Ромаданов, Максим Сергеевич
December 2014
Perm University Herald. Russian & Foreign Philology / Vestnik Pe;2014, Issue 4, p200
Academic Journal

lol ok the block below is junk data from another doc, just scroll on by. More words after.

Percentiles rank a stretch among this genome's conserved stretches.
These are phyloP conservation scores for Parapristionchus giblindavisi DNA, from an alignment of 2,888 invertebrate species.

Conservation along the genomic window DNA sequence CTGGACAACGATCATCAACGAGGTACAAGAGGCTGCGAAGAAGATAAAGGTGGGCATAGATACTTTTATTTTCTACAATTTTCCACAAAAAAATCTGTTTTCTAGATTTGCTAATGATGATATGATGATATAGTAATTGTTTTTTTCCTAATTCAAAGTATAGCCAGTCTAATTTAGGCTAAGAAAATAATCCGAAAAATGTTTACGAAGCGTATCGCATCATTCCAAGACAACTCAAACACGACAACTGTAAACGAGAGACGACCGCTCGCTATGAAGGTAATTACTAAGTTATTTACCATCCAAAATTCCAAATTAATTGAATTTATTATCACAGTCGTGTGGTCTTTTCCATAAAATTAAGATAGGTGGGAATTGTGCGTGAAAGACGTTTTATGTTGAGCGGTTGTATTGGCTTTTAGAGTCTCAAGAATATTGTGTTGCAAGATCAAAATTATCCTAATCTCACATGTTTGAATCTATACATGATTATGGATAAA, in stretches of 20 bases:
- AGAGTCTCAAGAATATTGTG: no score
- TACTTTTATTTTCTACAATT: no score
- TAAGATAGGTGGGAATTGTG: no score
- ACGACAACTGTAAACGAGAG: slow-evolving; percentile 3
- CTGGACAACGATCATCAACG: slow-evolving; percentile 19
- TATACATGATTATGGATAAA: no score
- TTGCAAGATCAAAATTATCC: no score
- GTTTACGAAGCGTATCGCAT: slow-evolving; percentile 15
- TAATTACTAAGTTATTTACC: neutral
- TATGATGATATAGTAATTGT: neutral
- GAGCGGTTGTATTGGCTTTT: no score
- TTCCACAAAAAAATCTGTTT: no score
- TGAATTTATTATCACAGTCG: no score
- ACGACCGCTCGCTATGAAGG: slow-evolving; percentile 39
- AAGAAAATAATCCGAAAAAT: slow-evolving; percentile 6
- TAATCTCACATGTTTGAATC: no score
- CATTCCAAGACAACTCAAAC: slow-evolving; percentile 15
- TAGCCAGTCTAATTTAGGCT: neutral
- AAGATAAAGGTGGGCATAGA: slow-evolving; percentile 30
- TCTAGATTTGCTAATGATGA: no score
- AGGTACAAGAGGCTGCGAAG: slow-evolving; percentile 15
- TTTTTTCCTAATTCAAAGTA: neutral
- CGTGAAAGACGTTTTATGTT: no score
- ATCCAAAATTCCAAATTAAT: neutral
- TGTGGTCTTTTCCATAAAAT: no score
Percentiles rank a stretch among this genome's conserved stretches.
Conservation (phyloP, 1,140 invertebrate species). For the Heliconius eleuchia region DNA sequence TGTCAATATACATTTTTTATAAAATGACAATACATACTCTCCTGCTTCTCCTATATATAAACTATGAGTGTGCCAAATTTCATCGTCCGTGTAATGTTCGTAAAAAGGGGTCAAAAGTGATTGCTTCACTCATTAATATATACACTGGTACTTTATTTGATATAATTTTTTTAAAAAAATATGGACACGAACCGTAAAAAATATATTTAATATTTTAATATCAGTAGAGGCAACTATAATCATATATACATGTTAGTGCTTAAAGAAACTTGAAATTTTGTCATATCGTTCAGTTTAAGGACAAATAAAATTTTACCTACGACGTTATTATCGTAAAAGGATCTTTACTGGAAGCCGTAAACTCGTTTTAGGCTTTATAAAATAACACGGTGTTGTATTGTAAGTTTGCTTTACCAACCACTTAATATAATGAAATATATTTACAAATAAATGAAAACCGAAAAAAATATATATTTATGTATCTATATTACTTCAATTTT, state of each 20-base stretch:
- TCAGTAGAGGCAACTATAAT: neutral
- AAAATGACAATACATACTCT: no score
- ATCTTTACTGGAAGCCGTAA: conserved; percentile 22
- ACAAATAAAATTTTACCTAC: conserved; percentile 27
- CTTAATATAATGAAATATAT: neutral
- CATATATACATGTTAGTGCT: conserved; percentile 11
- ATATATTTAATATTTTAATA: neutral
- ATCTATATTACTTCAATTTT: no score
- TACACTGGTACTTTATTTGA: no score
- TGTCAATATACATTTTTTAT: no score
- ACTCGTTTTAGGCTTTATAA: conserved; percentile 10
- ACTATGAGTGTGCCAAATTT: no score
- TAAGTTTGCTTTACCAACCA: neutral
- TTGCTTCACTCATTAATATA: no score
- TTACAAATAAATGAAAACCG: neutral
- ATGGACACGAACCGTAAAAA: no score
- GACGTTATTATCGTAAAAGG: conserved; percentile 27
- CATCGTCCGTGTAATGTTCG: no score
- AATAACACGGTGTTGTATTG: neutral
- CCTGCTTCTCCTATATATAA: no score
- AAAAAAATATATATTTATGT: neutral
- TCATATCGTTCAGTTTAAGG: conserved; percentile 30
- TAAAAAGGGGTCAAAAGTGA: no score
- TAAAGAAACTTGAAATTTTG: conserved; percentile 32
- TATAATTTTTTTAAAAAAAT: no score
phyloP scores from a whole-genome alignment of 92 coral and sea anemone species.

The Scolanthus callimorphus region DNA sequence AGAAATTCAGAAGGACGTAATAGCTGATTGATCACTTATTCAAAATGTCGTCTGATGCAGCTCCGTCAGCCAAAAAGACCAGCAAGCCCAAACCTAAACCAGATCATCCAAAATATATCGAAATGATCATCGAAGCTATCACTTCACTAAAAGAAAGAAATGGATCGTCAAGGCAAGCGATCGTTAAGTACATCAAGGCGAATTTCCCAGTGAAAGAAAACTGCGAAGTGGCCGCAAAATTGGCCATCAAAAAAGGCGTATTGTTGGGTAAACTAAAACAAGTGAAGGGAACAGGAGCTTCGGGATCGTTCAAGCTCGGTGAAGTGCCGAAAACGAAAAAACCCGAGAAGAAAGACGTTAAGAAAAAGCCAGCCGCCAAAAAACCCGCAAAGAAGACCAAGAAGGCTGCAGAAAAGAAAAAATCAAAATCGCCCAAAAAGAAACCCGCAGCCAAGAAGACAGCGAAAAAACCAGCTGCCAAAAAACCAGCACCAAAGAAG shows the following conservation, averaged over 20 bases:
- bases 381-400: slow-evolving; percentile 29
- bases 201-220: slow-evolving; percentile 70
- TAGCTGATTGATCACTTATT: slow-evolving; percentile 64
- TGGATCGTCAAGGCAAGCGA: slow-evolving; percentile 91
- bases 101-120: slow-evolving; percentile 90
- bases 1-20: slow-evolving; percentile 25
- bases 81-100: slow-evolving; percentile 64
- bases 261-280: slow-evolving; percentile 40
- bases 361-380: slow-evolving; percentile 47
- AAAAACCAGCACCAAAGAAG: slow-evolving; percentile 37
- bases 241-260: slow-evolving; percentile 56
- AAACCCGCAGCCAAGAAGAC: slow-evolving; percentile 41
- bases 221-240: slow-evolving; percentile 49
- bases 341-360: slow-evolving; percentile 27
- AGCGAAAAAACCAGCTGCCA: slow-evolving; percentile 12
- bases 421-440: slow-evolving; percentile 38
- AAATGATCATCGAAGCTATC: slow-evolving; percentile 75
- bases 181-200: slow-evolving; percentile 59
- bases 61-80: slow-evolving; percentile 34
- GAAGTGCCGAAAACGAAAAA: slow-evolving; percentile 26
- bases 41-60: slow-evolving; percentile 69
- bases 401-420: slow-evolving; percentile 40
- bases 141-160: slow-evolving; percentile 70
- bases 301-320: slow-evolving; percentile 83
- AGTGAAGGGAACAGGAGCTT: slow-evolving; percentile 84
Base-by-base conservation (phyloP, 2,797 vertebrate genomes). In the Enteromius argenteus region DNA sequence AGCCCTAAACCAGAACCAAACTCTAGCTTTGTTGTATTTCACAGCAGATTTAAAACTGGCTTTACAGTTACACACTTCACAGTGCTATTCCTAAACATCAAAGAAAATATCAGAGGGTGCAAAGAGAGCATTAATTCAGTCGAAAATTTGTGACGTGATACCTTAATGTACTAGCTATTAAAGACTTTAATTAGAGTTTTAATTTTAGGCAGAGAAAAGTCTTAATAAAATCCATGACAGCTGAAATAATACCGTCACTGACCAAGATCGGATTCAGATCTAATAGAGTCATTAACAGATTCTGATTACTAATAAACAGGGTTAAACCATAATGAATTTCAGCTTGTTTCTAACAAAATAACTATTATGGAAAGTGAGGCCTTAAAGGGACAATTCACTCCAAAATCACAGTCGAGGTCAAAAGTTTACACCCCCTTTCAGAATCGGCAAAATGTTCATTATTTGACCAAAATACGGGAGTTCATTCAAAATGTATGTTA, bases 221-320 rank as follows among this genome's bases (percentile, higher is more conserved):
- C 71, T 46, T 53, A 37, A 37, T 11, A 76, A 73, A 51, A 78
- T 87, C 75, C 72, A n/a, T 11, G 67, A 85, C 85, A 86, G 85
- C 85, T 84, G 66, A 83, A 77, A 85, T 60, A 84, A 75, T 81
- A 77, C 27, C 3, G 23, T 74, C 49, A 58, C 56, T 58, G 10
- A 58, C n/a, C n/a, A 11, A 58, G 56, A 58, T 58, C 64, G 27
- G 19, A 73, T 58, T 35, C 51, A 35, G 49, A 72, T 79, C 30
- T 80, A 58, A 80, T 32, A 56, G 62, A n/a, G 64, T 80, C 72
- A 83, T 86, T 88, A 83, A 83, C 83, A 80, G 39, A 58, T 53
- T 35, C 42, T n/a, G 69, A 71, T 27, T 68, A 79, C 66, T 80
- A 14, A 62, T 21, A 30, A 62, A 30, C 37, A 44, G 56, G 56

The article is concerned with the conception of parody by the British writer and literary critic Malcolm S. Bradbury and its actualization in the novel “To the Hermitage” (2000). The conception was developed against the background of the general tendency in European and American literary criticism towards revision of the essence of the phenomenon of parody. According to Bradbury, literary parodying takes on culture forming significance in historical interaction of texts. The mechanism of functioning of this form is determined by the tendency to preserve the previous tradition through its distortion. The object of reconsideration in Bradbury’s “To the Hermitage” is Denis Diderot’s novel “Jacques the Fatalist and His Master” (1791). In its turn, this novel is interpreted as a remaking of Laurence Sterne’s “The Life and Opinions of Tristram Shandy, Gentleman” (1759 - 1767). The parody form of “To the Hermitage” serves the idea of representing multidimensional succession from Sterne to Diderot and further to Bradbury.


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